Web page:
Don’t all authors share the fear that everyone will find out they’re a fraud? While a fleeting fear, there’s always this nagging suspicion that I simply can’t do it again, can’t make the words flow like that even once more. So much of what I do as a writer feels supernatural that it’s easy to think I can’t tap that kind of ability again. Yet I and so many others do it day after day. Getting over the fear is as easy as writing, but it’s a tough, that large quotidian slice of time between writing sessions.
What traits do you feel make a great writer?
A great writer must have both the ability to dream and motivation to make their dreams come true. Mostly though, I think it’s the latter.
Describe your latest book to our readers
Descriptions of Heaven is lyrical literary fiction. It’s a story written in poetic prose. The book explores morbidity, death and dying. It is told from the perspective of Robert, a linguist. His wife, Natalia, is dying of incurable cancer. They and their son Jesse try to come to terms with the inevitable end of her life, each in their own way. Jesse becomes obsessed with the supposed lake monster. Robert looks to the trees and clouds and wields heavy words to tell his story. Natalia paints. But the world around them is dying of drought, even as their little corner of the globe gets rain. A lament for what is already lost and what is yet to be lost, Descriptions of Heaven leaves only one question to be asked: What’s next?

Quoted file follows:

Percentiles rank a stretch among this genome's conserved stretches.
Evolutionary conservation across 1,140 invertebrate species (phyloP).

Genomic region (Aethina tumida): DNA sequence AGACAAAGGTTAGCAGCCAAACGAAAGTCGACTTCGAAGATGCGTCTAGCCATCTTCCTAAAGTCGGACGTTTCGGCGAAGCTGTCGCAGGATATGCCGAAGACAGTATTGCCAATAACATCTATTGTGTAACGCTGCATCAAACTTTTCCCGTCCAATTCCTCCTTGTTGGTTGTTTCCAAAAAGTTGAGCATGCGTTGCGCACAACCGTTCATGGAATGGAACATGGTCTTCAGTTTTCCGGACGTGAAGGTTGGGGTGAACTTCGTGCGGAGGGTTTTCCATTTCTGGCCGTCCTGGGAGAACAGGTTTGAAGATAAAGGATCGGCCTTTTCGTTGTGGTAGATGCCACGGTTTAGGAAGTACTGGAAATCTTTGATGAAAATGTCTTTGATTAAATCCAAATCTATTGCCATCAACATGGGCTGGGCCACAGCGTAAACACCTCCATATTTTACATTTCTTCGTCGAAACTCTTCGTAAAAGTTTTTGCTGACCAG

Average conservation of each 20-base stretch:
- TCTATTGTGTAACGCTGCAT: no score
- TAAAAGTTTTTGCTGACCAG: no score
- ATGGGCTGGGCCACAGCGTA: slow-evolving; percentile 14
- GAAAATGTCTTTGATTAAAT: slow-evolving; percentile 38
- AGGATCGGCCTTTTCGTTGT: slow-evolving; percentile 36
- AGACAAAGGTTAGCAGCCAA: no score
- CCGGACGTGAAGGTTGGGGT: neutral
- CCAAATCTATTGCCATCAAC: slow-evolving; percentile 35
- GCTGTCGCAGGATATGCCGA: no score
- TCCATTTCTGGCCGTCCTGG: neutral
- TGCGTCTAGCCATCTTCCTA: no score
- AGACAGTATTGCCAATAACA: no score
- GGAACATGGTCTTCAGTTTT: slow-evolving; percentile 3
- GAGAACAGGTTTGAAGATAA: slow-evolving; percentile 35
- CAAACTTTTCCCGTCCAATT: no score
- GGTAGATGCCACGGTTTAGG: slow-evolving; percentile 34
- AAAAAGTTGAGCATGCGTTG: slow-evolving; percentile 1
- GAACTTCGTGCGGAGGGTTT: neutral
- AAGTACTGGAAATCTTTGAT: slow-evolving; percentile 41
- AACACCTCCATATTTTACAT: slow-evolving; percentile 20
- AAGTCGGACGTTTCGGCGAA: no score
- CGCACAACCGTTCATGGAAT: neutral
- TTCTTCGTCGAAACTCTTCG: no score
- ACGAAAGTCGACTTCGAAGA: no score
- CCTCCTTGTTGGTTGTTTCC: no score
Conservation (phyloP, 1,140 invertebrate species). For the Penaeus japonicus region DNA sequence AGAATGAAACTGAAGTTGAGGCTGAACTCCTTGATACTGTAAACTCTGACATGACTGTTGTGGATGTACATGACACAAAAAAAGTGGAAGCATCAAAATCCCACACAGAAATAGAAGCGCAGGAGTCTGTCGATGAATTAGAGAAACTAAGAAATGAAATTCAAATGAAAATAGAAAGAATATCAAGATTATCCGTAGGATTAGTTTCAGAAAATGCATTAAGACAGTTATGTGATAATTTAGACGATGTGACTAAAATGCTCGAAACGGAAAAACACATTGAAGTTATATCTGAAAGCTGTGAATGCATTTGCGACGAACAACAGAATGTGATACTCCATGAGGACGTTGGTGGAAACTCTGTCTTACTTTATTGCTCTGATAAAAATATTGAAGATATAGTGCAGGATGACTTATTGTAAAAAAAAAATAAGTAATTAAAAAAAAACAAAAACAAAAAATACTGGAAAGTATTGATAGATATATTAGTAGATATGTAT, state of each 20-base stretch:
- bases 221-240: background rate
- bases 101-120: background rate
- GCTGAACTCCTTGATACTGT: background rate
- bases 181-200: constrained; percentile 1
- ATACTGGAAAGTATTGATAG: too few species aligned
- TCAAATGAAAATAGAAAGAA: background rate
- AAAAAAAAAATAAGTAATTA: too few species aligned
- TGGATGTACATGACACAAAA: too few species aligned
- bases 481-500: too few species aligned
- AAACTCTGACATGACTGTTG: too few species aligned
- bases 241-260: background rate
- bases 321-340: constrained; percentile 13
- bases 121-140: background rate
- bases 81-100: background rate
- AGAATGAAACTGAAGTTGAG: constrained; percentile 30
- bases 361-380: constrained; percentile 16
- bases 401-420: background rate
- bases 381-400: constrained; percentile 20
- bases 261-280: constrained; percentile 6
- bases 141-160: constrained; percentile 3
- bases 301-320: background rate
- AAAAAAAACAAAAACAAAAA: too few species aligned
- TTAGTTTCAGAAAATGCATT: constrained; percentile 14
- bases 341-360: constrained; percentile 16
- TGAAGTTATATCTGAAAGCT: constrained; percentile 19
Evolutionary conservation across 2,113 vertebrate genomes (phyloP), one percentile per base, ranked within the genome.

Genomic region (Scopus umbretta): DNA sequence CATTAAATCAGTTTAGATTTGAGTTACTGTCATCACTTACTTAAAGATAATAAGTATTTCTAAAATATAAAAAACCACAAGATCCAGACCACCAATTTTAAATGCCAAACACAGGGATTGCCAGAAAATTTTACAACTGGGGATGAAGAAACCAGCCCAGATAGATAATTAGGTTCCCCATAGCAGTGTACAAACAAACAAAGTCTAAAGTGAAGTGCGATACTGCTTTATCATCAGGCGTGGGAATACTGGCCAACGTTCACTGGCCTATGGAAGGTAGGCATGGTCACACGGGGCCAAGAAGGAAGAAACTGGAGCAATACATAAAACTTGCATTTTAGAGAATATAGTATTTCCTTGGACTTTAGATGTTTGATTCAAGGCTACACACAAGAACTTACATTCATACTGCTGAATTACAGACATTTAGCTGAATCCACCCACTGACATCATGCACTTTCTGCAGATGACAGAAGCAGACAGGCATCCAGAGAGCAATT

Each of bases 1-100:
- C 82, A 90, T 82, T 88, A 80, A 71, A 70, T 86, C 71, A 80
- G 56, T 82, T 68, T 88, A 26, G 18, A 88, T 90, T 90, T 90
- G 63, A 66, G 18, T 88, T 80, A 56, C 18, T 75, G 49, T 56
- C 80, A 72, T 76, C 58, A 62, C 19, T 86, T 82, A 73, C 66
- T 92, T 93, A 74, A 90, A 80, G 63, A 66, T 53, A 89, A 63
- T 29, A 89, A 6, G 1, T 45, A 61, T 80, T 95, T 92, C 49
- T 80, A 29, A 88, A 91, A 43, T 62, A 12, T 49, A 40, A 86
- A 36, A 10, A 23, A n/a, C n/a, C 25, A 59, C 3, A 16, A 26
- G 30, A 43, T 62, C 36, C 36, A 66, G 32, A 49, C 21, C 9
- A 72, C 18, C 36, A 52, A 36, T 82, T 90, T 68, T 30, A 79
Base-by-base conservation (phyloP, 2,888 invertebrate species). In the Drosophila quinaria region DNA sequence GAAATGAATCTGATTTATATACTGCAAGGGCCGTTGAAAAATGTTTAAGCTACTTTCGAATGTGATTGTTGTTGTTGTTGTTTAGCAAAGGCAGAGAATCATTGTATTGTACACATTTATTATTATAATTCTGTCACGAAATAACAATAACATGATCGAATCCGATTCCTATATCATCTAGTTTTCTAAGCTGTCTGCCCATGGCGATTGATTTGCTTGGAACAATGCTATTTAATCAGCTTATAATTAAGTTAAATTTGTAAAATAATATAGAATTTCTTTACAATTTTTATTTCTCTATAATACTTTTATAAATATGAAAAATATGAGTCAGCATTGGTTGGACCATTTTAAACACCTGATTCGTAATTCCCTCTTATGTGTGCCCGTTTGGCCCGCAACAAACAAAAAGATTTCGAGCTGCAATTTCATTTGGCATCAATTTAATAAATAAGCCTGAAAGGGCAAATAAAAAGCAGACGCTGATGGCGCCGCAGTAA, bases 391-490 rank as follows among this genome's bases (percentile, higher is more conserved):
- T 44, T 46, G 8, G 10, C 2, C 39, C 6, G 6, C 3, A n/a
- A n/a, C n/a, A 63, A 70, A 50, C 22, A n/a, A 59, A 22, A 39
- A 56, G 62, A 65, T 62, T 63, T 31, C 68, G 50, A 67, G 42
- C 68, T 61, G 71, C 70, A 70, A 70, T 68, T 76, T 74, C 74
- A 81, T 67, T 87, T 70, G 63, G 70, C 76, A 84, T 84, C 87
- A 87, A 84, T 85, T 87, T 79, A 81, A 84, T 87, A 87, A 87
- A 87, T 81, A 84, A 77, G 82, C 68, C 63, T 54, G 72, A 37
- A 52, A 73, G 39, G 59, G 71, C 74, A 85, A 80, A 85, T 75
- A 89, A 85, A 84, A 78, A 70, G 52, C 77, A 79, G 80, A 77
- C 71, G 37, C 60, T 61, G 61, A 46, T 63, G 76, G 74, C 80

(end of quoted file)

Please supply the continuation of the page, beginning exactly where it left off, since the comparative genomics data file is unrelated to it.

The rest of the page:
What would you like readers to take away from your writing?
A sense that they’ve just read something special—a small fragment of a larger world which, like a mirror, reflects our own life in a jagged way that reveals as much as it distorts.
Do you have any tips for aspiring writers?
Don’t waste all your energy world-building and creating intricate backstories. You have to stop and actually write the story at some point.
Short stories themselves—especially when you’re first starting out—can be excellent tools for honing specific parts of writing that you struggle with. Scene building, dialogue, description, action…anything, really, can be practised through crafting short fiction.
Can you give our audience a writing prompt to help get them writing?
Sure. Write two different scenes. Make both of them a little weird, uncanny. Surreal. Set them in different places, with different people (if there are people). Give yourself twenty minutes to write both. Okay. Got them written? Great. Now write a third scene where you put the two together somehow. Try not to write the initial two with the third scene in mind. It will challenge you, trying to fuse those creative connections. The ending scene may or may not work. The point is to exercise your creative muscle.
What’s next for you?
by Randal Eldon Greene
A linguist, a lake monster, and the looming shadow of death—news of an unknown creature in the New Bedford Lake coincides with news that Natalia’s cancer has returned.
On the shores of the lake in a strange house with many secret doors, Robert and his family must face the fact that Natalia is dying, and there is no hope this time. But they continue on; their son plays by the lakeside, Natalia paints, Robert writes, and all the while the air is thick with dust from a worldwide drought that threatens to come down and coat their little corner of green.
A lament for what is already lost and what is yet to be lost, Descriptions of Heaven leaves only one question to be asked: What’s next?